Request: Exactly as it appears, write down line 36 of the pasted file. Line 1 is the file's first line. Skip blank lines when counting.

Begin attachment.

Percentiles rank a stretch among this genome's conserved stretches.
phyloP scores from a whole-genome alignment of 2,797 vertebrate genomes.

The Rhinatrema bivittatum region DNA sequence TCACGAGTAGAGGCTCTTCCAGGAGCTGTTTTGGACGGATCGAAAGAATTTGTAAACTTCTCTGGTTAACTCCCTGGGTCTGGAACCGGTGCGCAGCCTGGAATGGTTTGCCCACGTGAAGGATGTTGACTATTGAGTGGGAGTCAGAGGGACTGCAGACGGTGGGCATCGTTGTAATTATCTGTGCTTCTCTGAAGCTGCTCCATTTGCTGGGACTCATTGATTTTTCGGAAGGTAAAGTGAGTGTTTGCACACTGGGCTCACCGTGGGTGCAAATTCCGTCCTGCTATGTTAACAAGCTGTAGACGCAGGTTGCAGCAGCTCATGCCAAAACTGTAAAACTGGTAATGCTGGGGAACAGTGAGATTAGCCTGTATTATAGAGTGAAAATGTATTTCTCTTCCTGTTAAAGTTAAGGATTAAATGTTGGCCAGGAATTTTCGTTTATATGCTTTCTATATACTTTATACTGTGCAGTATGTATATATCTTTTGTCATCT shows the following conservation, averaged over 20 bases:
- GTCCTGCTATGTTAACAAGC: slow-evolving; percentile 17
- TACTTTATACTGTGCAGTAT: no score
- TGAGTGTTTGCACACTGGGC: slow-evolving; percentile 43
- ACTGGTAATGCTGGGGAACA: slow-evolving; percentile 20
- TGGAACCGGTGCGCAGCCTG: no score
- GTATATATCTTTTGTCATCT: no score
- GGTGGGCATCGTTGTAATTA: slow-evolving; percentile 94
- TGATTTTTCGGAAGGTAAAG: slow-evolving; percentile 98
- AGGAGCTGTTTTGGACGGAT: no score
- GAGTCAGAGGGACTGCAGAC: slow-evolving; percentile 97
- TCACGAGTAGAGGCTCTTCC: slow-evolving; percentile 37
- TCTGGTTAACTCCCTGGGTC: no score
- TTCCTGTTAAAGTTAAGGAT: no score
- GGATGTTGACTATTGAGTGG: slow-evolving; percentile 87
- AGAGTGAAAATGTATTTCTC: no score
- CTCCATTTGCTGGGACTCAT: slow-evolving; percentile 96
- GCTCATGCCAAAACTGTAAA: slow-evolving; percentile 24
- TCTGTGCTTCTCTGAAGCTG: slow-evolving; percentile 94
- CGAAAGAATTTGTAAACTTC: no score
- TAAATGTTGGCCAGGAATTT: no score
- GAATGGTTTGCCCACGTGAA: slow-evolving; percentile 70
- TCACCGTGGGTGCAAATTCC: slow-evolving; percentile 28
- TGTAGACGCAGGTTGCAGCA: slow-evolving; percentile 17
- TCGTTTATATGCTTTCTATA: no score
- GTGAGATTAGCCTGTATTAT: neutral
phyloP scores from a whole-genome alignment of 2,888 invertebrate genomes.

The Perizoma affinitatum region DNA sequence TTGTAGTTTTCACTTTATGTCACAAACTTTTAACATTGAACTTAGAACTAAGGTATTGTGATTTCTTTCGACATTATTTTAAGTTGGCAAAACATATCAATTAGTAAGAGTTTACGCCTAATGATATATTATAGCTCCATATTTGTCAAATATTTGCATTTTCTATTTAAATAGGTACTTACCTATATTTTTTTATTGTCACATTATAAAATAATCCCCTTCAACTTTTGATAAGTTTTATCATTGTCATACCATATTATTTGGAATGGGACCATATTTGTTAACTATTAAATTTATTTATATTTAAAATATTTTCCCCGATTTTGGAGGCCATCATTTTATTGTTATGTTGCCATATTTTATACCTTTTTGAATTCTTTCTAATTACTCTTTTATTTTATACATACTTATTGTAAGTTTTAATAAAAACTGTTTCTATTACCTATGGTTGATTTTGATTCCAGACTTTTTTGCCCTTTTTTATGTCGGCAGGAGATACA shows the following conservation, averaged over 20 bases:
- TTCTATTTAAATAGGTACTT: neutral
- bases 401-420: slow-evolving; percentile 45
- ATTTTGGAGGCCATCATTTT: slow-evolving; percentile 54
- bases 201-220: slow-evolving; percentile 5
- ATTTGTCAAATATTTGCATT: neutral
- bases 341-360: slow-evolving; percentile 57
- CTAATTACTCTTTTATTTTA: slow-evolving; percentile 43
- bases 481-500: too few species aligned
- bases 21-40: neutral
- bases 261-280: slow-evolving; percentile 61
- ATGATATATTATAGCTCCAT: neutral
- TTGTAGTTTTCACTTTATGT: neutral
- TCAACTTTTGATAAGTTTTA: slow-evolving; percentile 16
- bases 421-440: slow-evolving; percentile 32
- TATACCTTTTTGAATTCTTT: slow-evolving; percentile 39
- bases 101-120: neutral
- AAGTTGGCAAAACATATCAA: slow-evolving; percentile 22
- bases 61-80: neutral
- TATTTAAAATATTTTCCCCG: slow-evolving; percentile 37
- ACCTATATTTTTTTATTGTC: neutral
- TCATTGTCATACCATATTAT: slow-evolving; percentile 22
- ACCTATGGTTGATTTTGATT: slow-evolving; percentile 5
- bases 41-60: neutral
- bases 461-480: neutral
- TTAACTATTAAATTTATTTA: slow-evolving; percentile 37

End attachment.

- bases 341-360: slow-evolving; percentile 57